At long last, we finally get an opportunity to take a first look at shipping Athlon64 motherboards. The first Athlon64 boards at Anandtech seem almost equally divided between the VIA K8T800 chipset and the single-chip nVidia nForce3 150. Unlike the wide performance differences we see on Athlon between KT600 and the nForce2 Ultra400, performance of VIA and nVidia with Athlon64 is practically a dead heat. Each chipset offers certain unique advantages and weaknesses; but as a buyer, you can evaluate fairly the Athlon64 boards with an eye to features and assume that they will perform similarly – whether they are nForce3 or K8T800. This may change, as we may see one or the other pull ahead over time, but our early testing shows that there is virtually no performance difference between the chipsets.

So where do these new Athlon64 motherboards fit in the new offerings announced today by AMD? The top performer from AMD is called AthlonFX51, and it is more like an Opteron than an Athlon64. This new FX Socket 940 processor, in fact, requires an Opteron motherboard, and at least Registered DDR memory (or Registered ECC) to get it running. The memory you have now is likely unbuffered DDR and it will not work on AthlonFX. FX51 runs Registered or Registered ECC memory in Dual-Channel mode. AMD is projecting small numbers of FX chips and boards going to Computer Enthusiasts until the relaunch of FX early next year in a Socket 939 that can use regular unbuffered memory like you already own.

The new mainstream AMD is Athlon64, a Socket 754 chip that will run your regular unbuffered memory up to DDR400, but in single-channel mode only. The 3 boards for today are all Athlon64 boards tested with AMD’s new Athlon64 3200+. AMD has also announced it will release the Athlon64 in 3400+ speed rating in a few weeks. The upcoming 3400+ runs about the same real speed as the new Athlon64FX51.

The real question is whether Athlon64 can now compete effectively with Intel or outperform the P4 with their mainstream offering. That is a question we hope to answer in these reviews. We also hope to shed some light on whether the Single-Channel Athlon64 is really hampered in competing with the top Pentium 4 chips. The answers may surprise you.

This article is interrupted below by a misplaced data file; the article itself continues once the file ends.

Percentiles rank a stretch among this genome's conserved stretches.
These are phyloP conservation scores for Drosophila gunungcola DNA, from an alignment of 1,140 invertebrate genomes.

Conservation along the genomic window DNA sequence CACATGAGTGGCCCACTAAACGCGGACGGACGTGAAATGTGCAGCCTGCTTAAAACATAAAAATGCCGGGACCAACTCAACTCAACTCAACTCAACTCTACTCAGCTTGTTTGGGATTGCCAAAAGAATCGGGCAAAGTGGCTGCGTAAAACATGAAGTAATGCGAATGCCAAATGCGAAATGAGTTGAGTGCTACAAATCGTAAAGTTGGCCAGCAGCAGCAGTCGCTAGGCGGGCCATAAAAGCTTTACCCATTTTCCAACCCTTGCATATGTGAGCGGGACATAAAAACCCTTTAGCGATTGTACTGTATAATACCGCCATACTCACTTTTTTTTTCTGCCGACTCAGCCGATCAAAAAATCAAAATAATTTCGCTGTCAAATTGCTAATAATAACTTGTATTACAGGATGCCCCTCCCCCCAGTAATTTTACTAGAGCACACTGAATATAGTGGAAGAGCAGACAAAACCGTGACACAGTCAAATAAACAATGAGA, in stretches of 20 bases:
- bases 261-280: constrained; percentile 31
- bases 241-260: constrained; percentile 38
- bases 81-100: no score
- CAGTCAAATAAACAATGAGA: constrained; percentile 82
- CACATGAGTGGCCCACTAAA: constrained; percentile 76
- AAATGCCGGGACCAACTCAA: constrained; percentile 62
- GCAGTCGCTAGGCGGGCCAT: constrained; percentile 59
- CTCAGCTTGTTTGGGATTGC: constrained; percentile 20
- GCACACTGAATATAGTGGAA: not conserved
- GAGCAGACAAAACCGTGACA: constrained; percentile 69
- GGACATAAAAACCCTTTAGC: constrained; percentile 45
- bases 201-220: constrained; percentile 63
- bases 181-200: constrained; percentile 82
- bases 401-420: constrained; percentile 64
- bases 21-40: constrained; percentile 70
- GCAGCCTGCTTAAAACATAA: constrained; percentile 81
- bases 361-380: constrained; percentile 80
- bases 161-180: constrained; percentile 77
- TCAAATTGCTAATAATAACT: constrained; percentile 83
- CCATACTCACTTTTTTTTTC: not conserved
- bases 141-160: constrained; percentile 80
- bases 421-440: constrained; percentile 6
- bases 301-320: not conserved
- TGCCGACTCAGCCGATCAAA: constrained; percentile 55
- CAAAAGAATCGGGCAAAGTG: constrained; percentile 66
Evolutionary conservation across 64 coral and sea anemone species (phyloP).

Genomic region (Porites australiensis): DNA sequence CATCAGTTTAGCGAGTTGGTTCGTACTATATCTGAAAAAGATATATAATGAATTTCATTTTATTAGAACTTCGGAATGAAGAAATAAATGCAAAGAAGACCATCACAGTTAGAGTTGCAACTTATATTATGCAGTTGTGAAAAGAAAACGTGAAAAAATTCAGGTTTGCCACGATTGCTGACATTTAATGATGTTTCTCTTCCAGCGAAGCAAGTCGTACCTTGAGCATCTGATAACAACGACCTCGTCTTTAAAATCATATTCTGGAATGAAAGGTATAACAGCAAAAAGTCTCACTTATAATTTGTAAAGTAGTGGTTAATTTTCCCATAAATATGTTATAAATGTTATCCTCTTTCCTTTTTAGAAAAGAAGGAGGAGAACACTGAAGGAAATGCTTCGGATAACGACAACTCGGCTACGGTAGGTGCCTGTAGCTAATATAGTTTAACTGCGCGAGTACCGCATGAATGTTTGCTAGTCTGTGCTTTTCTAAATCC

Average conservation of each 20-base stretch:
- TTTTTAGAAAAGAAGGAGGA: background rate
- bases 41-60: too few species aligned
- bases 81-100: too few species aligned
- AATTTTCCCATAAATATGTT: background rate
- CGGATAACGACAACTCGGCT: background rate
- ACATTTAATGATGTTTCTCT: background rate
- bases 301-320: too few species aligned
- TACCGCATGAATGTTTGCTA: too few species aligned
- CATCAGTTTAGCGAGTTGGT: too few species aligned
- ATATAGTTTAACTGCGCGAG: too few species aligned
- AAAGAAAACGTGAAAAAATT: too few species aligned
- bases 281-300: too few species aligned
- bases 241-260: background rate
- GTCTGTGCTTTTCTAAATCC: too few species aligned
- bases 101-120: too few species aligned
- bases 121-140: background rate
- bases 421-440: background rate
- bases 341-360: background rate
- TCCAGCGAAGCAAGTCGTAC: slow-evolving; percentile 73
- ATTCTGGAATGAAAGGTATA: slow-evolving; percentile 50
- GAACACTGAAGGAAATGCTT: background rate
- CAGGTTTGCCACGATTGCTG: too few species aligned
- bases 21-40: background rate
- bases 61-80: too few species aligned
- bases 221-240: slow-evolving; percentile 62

For more in-depth CPU information, please read Anand Shimpi’s Technology Review posted today. He delves deeper into the positioning of the new chips and does in-depth performance comparisons of Athlon64, Athlon64FX, and the Intel P4 chips. If you are confused about the new chips, the speed ratings, or comparative performance, please read Anand’s excellent overview of the new CPU’s. While we will compare performance of the 3 Athlon64 boards with the fastest P4 and Athlon XP offerings in our recent tests, we are comparing performance of 3 motherboards all running an Athlon64 3200+ CPU to the best from our recent Performance tests.

This is the first installment of a larger Athlon64/FX motherboard roundup that will be coming as more boards are delivered to our Lab. With all the significant new hardware and offerings in the market, we will also be updating our benchmark suite to measure and compare better the performance of the newest equipment.

The Chaintech ZNF3-150, FIC K8-800T, and MSI K8T Neo all take different approaches to building a performance motherboard. While the features will be compared, in the end, we are most interested in how the Athlon64 motherboards perform.

nVidia nForce3 Chipset
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  • Anonymous User - Tuesday, September 23, 2003 - link

    Needs more MHz.... Needs more. Not ready yet to plunk the cash down. Possibly the 3.2 Intel then dump that for the new rev of the FX next year..... since I am never going to be happy with performance even if I just use it for email anyway. Gotta plow through all that spam just a little faster.
    Cheers and kudos to both Intel and AMD, love the war, love the technologies and even more... love the competition that will shortly lower prices.
    Reply
  • Anonymous User - Tuesday, September 23, 2003 - link

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